As Lisa ascends upwards, kicking her legs through a flare-lit gauntlet of charging Great Whites, Roberts is at his best – if belief can be suspended. You’ll have to buy into a pack of sharks who fail repeatedly to munch their human-sized snack, always grazing by at the last possible second. Same goes for decision-making, which is influenced by circumstance at its best, and shout-at-the-screen confounding at its worst. “Let me send my only deckhand into shark-infested waters with a flashlight to help you,” says Captain Taylor. “Let me emerge from safety to see if that shark is still circling overhead,” says one of the sisters. Fear and survival force illogical human responses, but there’s a reason why fellow critics are citing character actions as an unbelievable domino-effect of bad decisions.
If you can stomach these “lapses in logic,” you’ll be able to appreciate the cavernous abyss Roberts creates. Death looms, but atmosphere deals a much heavier blow than finality. Sharks aren’t kept in view 24/7, mainly because Lisa can barely see twenty feet ahead. As she swims through the enveloping darkness that only accentuates her depth, cinematographer Mark Silk circles her body to emphasize vulnerability. Air bubbles permeate silence, establishing fear that cannot be replicated by common human means. Dash to the surface and you suffer “The Bends” (decompression sickness), swim openly for too long and you’re devoured, switch oxygen tanks underwater and nitrogen can make you hallucinate – doom, I tells ya. Doom is inescapable, and we’re dragged down screaming along with Lisa and Kate.
In the heat of survival, Moore and co-star Claire Holt are both petrified and proactive. Calm must be achieved to conserve air, but panic can’t be avoid as time expires. Moore is much better at screaming, freaking out and twisting her body in an attempt to defend all angles. Holt is more the “don’t worry” character, always ensuring that Captain Taylor will conclude their rescue any minute. When it counts, Moore accepts the worst and becomes a victim whose options force heroic action. When it doesn’t, tearful confessions and weakly constructed emotional motivators push towards the real meat of Roberts’ vision. Fine enough for the task at hand, but lacking a bit of empathy.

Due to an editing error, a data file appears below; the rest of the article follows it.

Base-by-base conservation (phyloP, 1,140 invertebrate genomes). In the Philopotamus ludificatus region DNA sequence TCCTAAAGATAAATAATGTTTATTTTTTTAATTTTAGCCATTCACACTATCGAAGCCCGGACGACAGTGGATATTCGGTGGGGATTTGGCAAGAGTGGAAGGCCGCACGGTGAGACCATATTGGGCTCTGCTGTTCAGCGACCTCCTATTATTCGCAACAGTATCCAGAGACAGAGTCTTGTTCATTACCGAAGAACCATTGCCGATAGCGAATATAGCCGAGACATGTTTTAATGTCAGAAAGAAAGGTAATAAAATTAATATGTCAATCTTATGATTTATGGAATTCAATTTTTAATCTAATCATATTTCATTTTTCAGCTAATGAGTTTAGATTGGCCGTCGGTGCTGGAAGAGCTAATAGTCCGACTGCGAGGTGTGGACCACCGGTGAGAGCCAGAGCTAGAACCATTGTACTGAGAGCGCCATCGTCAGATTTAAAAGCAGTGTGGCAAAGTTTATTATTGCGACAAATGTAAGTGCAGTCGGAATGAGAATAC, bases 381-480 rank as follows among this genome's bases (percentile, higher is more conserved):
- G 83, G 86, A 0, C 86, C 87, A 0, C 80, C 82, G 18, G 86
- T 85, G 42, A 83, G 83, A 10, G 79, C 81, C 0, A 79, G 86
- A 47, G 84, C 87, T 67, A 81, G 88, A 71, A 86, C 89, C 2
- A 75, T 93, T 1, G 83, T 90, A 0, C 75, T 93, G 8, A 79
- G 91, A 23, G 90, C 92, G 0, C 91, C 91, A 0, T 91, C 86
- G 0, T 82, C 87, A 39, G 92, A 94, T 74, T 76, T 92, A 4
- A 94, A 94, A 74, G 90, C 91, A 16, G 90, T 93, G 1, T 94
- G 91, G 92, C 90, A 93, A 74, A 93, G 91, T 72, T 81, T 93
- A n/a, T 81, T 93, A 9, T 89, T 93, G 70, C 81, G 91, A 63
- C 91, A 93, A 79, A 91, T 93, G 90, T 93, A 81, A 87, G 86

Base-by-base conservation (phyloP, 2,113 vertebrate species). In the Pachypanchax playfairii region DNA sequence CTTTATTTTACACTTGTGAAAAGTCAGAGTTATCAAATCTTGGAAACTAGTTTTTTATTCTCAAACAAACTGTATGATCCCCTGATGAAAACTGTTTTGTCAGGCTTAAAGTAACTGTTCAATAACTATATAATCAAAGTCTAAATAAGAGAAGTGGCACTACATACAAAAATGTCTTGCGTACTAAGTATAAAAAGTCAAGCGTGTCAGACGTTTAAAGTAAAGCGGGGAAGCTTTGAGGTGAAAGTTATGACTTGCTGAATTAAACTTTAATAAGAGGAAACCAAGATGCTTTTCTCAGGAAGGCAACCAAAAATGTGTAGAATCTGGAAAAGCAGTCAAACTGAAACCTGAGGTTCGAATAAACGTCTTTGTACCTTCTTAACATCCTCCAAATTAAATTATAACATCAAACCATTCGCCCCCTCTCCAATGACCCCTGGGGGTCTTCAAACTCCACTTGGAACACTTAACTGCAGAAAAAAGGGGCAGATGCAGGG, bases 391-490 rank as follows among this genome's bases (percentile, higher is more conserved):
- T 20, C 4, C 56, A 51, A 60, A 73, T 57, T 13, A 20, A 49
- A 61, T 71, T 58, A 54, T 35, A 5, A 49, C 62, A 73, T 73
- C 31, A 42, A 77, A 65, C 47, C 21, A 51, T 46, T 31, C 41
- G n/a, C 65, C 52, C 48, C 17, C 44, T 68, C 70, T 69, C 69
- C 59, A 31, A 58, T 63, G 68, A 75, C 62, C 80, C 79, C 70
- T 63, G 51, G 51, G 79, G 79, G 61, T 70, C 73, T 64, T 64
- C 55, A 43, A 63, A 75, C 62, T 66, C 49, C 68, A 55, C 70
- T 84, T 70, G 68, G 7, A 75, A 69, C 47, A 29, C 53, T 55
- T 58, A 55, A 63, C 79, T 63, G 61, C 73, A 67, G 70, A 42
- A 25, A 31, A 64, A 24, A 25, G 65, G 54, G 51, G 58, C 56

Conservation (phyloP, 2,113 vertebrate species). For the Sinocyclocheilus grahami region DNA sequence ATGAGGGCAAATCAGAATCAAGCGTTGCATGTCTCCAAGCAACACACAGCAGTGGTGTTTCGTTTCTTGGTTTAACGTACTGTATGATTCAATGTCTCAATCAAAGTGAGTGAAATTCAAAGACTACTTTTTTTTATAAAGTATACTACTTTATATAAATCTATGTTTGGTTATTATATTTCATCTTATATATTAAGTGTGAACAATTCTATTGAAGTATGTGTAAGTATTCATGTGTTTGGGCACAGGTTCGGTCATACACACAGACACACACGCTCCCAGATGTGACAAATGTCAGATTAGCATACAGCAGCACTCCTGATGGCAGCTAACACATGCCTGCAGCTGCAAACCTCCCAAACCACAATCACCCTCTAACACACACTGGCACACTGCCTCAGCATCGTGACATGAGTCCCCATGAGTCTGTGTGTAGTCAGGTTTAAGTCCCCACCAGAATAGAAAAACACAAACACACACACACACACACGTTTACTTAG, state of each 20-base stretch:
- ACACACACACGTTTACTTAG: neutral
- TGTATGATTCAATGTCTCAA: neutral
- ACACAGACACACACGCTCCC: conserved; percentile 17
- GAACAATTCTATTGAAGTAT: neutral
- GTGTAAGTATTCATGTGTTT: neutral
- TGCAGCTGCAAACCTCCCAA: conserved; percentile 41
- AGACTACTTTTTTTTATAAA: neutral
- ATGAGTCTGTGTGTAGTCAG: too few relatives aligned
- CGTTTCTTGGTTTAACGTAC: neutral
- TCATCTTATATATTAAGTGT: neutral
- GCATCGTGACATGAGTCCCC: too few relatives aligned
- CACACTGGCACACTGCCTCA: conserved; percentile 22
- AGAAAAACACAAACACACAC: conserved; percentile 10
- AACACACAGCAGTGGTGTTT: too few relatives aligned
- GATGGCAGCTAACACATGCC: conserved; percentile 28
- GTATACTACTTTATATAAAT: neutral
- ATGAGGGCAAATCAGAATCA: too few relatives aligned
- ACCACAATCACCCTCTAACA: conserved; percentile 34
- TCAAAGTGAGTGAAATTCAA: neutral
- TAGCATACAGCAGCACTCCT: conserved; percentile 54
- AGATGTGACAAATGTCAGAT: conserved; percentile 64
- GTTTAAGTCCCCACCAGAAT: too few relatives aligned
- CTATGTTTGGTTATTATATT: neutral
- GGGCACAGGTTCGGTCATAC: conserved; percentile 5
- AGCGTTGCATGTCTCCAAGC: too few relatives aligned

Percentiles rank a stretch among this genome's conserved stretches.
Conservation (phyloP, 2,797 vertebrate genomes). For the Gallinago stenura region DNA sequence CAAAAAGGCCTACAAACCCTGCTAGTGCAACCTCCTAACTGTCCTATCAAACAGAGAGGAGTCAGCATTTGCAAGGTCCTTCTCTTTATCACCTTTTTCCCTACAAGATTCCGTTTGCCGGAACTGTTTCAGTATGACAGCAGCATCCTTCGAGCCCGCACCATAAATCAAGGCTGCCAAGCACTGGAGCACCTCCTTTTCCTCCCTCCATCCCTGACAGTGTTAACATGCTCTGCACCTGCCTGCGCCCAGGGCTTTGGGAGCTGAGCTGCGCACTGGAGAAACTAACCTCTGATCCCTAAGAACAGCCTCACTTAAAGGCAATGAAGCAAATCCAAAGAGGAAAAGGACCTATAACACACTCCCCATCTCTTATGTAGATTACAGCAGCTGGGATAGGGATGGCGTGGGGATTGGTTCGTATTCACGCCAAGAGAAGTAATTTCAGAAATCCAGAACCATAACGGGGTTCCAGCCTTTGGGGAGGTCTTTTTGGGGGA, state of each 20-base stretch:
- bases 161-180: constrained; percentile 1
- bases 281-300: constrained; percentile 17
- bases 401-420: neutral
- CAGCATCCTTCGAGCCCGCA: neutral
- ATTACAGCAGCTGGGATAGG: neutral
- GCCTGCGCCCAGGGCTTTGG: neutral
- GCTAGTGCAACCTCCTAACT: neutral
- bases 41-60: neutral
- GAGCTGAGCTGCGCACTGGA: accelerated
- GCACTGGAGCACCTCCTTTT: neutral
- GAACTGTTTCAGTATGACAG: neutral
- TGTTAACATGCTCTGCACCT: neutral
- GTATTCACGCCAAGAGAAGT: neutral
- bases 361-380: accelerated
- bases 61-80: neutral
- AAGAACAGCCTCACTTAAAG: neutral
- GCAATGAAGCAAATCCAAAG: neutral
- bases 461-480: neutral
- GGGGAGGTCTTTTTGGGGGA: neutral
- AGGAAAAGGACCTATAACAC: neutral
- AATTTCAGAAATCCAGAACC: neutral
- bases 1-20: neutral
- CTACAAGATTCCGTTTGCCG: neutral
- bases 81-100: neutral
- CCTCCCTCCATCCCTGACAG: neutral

47 Meters Down navigates choppy waters, but ultimately manages to deliver some prime summer-time screams. Johannes Roberts takes many of the staples of spacebound horror and drenches them in chilling density. Whether you’re leagues deep or floating through space, no one can hear you scream. Many of the same rules apply, and as expected, the addition of hungry sharks evokes a constant state of “OH HELLLLLLL NO” paranoia. Animation looks fine, generics dissipate once things go from “tourist trap” to “royally f*&ked” and performances heavily project sharkbait dread (although I SOOOO wanted that The Descent ending). This may not be Hollywood’s next big catch, but it’s still worth a trophy mount!
47 Meters Down practically writes itself as far as tension goes, but that doesn't mean a few killer screams can't go above and beyond.